The figurative fallout of the blown-up Chinese spy balloon descended on Hong Kong and mainland stocks on Monday, with worsening U.S.-China relations dealing a setback to a market rally.
Hong Kong's benchmark Hang Seng Index has had a stellar few months, rising by more than 50%. But it fell 2.0% on Monday, with the CSI 300 index of the largest listings in Shanghai and Shenzhen also down 1.3%.
Hong Kong is normally the site of the "fast money" moving into and out of Chinese shares. Unlike the mainland's walled-off markets, international investors can buy and sell as they please in Hong Kong.
They sold today, but have been buying of late. Having led the world in losses for two years, the Hang Seng shot up 54.4% from its nadir on October 31 through January 27. Geopolitical tensions have since seen it give back 6.4%.
Hong Kong and mainland Chinese stocks have run up in anticipation of China's opening back up after Beijing scrapped its zero-Covid policy. While that created a devastating outbreak of Covid-19, which has raced through the country, the expectation is that China's economy will now get back on track, particularly in the second half of this year.
The moves in mainland shares haven't been so dramatic because the selloff wasn't as severe. But the CSI 300 has followed the same pattern as the Hang Seng, bottoming on October 31 before rising 19.7% through the end of January. So far in February, it is down 2.7%.
U.S.-China relations have also seen some slight improvements, prior to the spy balloon incident. U.S. Secretary of State Antony Blinken was due to travel to Beijing, and was likely to meet with Chinese President Xi Jinping, but on Friday postponed that trip indefinitely. An F-22 Raptor jet on Saturday blew the Chinese balloon out of the sky with an AIM-9X Sidewinder missile over South Carolina's coast.
China says the unmanned balloon is "a civilian airship used for research, mainly meteorological, purposes." It claims Westerly winds blew it off its planned course. It also claims it has "no intention to violate and has never violated the territory or airspace of any sovereign country," even though Japan says five Chinese missiles landed in its waters while China conducted wargames surrounding free-governed Taiwan. What's more, China denies that Blinken and Xi were ever scheduled to meet.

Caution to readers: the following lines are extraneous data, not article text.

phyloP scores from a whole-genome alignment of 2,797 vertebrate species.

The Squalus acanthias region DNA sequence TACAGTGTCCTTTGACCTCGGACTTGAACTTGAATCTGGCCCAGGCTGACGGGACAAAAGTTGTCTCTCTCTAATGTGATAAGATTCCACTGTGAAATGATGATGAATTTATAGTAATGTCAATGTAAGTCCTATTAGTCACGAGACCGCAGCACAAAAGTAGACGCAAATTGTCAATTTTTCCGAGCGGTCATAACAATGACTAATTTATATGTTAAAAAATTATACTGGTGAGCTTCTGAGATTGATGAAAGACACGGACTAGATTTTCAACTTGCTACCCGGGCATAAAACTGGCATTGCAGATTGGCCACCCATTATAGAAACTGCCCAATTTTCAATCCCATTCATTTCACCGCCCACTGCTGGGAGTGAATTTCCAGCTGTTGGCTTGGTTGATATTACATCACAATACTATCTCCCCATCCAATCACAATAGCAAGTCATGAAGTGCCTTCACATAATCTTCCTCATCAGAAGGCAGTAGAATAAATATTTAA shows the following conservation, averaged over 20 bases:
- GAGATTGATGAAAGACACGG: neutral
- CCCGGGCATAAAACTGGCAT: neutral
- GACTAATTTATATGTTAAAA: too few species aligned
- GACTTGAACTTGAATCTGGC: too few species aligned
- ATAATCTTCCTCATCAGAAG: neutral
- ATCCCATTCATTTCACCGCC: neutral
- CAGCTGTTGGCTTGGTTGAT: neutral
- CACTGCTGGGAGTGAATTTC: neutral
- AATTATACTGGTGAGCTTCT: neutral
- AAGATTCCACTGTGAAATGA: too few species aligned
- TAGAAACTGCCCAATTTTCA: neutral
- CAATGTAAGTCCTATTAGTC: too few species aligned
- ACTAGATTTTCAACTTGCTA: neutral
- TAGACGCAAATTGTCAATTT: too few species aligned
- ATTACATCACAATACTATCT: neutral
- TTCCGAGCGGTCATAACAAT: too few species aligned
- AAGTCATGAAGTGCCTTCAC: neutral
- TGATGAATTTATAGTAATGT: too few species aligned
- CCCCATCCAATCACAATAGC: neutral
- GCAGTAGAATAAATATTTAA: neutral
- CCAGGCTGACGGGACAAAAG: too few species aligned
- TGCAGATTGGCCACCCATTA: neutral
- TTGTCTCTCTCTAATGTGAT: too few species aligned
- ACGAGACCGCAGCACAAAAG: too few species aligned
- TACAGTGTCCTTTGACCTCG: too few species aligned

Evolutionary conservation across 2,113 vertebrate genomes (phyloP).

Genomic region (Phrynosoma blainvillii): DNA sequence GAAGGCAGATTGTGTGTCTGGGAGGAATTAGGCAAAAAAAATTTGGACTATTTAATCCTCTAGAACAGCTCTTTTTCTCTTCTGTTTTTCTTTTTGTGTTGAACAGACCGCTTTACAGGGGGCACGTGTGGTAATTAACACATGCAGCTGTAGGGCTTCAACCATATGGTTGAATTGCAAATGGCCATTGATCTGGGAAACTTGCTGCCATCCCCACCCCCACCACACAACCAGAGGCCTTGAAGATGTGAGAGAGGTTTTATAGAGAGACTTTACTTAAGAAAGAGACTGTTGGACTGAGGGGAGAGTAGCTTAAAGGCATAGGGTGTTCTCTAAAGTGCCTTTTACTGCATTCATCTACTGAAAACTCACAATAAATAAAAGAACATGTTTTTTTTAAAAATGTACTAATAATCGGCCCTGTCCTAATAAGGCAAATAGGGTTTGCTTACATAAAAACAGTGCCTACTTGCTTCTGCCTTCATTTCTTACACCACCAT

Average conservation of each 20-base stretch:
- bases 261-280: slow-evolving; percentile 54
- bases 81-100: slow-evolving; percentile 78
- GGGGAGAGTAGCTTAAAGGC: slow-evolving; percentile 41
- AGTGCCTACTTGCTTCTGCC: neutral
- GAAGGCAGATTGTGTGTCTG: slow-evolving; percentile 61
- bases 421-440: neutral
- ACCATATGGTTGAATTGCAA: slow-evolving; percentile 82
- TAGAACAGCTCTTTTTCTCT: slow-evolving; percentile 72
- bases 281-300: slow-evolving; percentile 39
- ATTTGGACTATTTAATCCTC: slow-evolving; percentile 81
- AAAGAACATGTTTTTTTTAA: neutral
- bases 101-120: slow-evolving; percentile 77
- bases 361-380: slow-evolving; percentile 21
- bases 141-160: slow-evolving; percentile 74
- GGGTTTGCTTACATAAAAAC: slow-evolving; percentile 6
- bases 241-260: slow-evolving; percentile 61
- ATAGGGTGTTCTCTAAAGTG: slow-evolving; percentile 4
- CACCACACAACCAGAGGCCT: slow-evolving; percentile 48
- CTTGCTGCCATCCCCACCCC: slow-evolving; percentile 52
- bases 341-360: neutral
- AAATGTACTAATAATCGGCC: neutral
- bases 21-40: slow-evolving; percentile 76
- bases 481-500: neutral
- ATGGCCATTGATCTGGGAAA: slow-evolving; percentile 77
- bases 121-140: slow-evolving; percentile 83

The Pentagon says the balloon is part of a fleet of Chinese spy balloons that have been spotted over the Americas, East Asia, South Asia and Europe. But it's also not clear what the purpose of any brazen intrusion into U.S. airspace might be, since the balloon would have delivered little information that a Chinese spy satellite could not deliver.
The incident does undermine any progress stemming from the meeting between U.S. President Joe Biden and his Chinese counterpart Xi in Bali in November. There was optimism at the time that the thawing in atmosphere might reset the troubled U.S.-China relationship.
Biden is due to give his State of the Union speech on Tuesday, and is under pressure to respond forcefully to the balloon incident. Both the United States and Taiwan are also soon to enter election cycles, suggesting the prospects for rapprochement with China are slim.
One exception to today's selloff came in the form of artificial-intelligence developer SenseTime Group (HK:0020). The company, which is subject to U.S. sanctions, has entered into a letter of intent to supply two Saudi Arabian companies with its tech. SenseTime shares jumped 6.4%, its products still in strong demand among dictators and authoritarian states the world around.
The U.S. Treasury Department slapped SenseTime with sanctions on Human Rights Day in October 2021, assessing that its facial-recognition technology is used as part of China's military-industrial complex, in particular for surveillance of ethnic minorities including China's Uighur population.
Western countries continue to attempt to diversify production lines away from China. An unproven Australian company has just won approval to take over a failed British battery maker, promising to help build electric vehicles in Britain that are free of materials from both China and Russia.
Recharge Industries has been selected as the preferred bidder to take over Britishvolt, and take it off the hands of administrator EY. It beat three other bidders and will now work on its final offer package, pledging to revive plans to build a US$4.6 billion "gigafactory" in the north of England.
Recharge, which is also attempting to build a battery factory at Avalon Airport outside Melbourne, could end up making batteries using Australian minerals such as lithium, U.S. tech based on the battery developer C4V, and British as well as Aussie manufacturing, bringing the entire production cycle within that circle of Western allies.
While trade relations between the United States and China appear to have briefly shifted into reverse, they are back in forward motion between Australia and China. Tensions had first come to a head after the previous Australian administration demanded an independent investigation into the origins of Covid-19, leading to an unofficial ban by China on imports of seven types of Australian product.
Australia's trade minister, Don Farrell, confirmed on Monday that he will travel to Beijing to meet his counterpart Wang Wentao, ahead of a potential visit by Aussie Prime Minister Anthony Albanese later this year. It's the first time that trade ministers from the two countries will meet since pre-Covid times in 2019.